burden of proof

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Related to Onus of proof: Standard of proof, Air of reality

Burden of Proof

The obligations one party must meet to prove a fact in court. The party holding the burden of proof in a case must back each of his/her assertions with evidence for them to be legally acceptable. In a criminal case, the burden of proof rests with the prosecutor; in a civil case, it resides with the plaintiff. See also: Beyond a reasonable doubt, Preponderance of evidence.

burden of proof

In court, the responsibility to come forward with credible evidence that a thing happened or did not happen.Normally,the party who complains about a wrongdoing has the burden of proof. In some circumstances, primarily under federal laws related to discrimination, the aggrieved party need only make an allegation of wrongful behavior and the defendant has the burden of proof that his or her behavior was reasonable under the circumstances.The burden of proof may be set at different levels for various types of litigation. For example:

• When contesting a property tax valuation, the owner must generally prove that the assessment was manifestly excessive, clearly erroneous, or confiscatory. This burden of proof is very high, much more than required to show the assessment was simply inaccurate.

• Housing discrimination cases involve a three-step process that moves the burden of proof back and forth. Under what is called the McDonnell Douglas test, plaintiffs have the burden of showing they are a member of a protected minority; they applied for and were qualified to rent or purchase property; and they were rejected and the housing or rental opportunity remained available afterward. That creates a presumption of discrimination, which shifts the burden to the defendants to prove they had legitimate, nondiscriminatory reasons for their actions. If successful, the burden shifts back to the plaintiffs to prove by a preponderance of the evidence (meaning, “more likely than not”) that the offered reason was a pretext and there really was a discriminatory purpose.

References in periodicals archive ?
Although the notion of onus of proof has no part in administration proceedings, there is nevertheless a practical onus on the applicant to support her application because the Tribunal is entitled to rely on the case an applicant presents: Bushell v Repatriation Commission (1992) 175 CLR; Abebe v Commonwealth (1999) 197 CLR 510, 576.
If an employee or prospective employee complains of direct, attribute-based conduct, then the FW Act, with its straightforward causation and reverse onus of proof, is an attractive alternative to the complexity of proving discrimination under anti-discrimination law in Australia.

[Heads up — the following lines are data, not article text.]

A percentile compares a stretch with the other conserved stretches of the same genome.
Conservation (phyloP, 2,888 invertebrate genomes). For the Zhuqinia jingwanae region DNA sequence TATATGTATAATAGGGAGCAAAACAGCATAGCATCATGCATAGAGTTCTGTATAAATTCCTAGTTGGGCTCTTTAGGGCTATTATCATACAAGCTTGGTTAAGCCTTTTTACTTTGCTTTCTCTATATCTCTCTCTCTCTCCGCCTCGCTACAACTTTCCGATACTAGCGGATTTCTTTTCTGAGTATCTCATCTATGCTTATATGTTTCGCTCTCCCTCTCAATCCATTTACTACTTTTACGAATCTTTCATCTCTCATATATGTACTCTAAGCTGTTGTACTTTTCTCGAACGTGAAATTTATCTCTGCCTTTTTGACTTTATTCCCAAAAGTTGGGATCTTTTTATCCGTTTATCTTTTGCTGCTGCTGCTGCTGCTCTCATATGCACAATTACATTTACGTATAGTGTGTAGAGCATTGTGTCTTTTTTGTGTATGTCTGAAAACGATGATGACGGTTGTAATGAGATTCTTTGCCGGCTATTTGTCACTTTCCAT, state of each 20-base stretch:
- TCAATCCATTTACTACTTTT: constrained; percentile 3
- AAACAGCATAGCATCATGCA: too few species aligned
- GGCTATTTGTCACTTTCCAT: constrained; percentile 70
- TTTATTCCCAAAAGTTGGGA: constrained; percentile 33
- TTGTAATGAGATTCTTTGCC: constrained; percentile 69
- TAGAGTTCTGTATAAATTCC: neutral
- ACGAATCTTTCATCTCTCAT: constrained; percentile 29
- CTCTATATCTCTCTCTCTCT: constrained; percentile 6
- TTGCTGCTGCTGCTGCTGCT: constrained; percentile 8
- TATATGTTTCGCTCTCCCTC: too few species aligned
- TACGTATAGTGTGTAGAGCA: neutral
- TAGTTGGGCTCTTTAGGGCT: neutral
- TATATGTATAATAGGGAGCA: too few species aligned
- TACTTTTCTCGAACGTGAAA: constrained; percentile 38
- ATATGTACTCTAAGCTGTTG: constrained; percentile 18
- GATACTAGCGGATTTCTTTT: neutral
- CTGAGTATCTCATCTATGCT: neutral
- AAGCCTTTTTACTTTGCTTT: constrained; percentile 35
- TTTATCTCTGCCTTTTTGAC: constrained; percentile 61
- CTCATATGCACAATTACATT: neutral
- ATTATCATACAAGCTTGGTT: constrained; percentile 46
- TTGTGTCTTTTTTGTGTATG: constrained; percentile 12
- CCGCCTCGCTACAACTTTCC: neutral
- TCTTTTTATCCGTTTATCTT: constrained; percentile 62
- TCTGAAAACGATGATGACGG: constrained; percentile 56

(53) His Honour decided that it should not, on the basis that the section 'had a substantive effect upon the rights of the parties to litigation' (54) because it reversed the onus of proof and required the representor to establish that they had reasonable grounds for making the representation.
The onus of proof here must not be on Sefton council,and the other groups expressing their quite proper concerns, to establish that there is a risk to the delicate eco-systems of our precious coastlines.
The onus of proof is on the individual making the village green application to establish on a balance of probabilities that the whole of the site had been used for lawful sports and pastimes for not less than 20 years.
The onus of proof is unveiled through the courts or an entity like the National Advertising Division of the Better Business Bureau.
The onus of proof lies with the prosecution and not the defence, it says.
"At best, the use of that language does no more than invite attention to identifying the party who bears the onus of proof. In this case, where issue was joined about the existence of a legally binding contract between the parties, there could be no doubt that it was for the [plaintiff] to demonstrate that there was such a contract.
According to Munich Re, if coverage is to be granted, "the definition of uninsurable and uninsured political risks must be sufficiently clear and adjusted to the current circumstances, and these risks must be excluded." In addition, "the insured perils must be adequately distinguished from the uninsured elements." Also, "the definition of one event must be formulated unambiguously." Not surprisingly, "provisions are to be made for cancellation with short periods of notice." Perhaps most noteworthy though is the suggestion that "the onus of proof is to be reversed in favor of the insurer" (a huge departure from one of the key advantages of an "all-risks" coverage form).
As long as firewood cutting threatens 20 bird species with extinction and has serious effects on habitat structure, nutrient cycles and biodiversity, the opposite should be assumed and the onus of proof should rest with the firewood industry.
An earlier flaw in the bill, that the onus of proof rested on the individual to show they could not have provided the keys, has now been reversed: the police will have to prove the capability.